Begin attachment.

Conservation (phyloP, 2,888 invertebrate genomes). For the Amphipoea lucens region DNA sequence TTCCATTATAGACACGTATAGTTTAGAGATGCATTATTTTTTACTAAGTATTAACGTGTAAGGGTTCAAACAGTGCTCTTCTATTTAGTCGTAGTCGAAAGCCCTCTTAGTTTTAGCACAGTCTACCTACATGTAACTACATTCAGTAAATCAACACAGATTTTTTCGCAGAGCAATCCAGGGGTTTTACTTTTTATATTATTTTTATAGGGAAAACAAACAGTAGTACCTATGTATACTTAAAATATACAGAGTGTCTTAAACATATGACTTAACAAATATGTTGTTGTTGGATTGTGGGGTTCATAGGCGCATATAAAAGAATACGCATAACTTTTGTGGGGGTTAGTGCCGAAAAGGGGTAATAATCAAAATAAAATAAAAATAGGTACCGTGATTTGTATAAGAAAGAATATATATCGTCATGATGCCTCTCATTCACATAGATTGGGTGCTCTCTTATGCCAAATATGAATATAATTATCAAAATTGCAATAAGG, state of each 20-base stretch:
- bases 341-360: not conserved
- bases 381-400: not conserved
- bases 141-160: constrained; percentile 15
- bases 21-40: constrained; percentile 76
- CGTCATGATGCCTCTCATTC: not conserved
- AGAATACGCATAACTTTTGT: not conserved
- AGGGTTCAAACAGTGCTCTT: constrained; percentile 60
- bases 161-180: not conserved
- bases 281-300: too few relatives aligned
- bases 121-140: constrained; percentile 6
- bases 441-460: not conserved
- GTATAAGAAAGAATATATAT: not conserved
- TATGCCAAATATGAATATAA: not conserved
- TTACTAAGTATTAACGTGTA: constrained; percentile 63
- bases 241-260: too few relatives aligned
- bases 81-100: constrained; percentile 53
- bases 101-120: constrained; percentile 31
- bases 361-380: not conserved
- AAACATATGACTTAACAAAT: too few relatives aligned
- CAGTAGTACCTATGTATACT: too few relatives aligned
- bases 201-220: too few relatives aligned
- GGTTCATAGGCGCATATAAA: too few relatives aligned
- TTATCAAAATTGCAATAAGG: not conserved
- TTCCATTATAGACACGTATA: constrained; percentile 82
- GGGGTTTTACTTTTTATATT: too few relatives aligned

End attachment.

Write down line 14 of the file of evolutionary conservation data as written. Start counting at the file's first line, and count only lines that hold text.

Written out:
- TATGCCAAATATGAATATAA: not conserved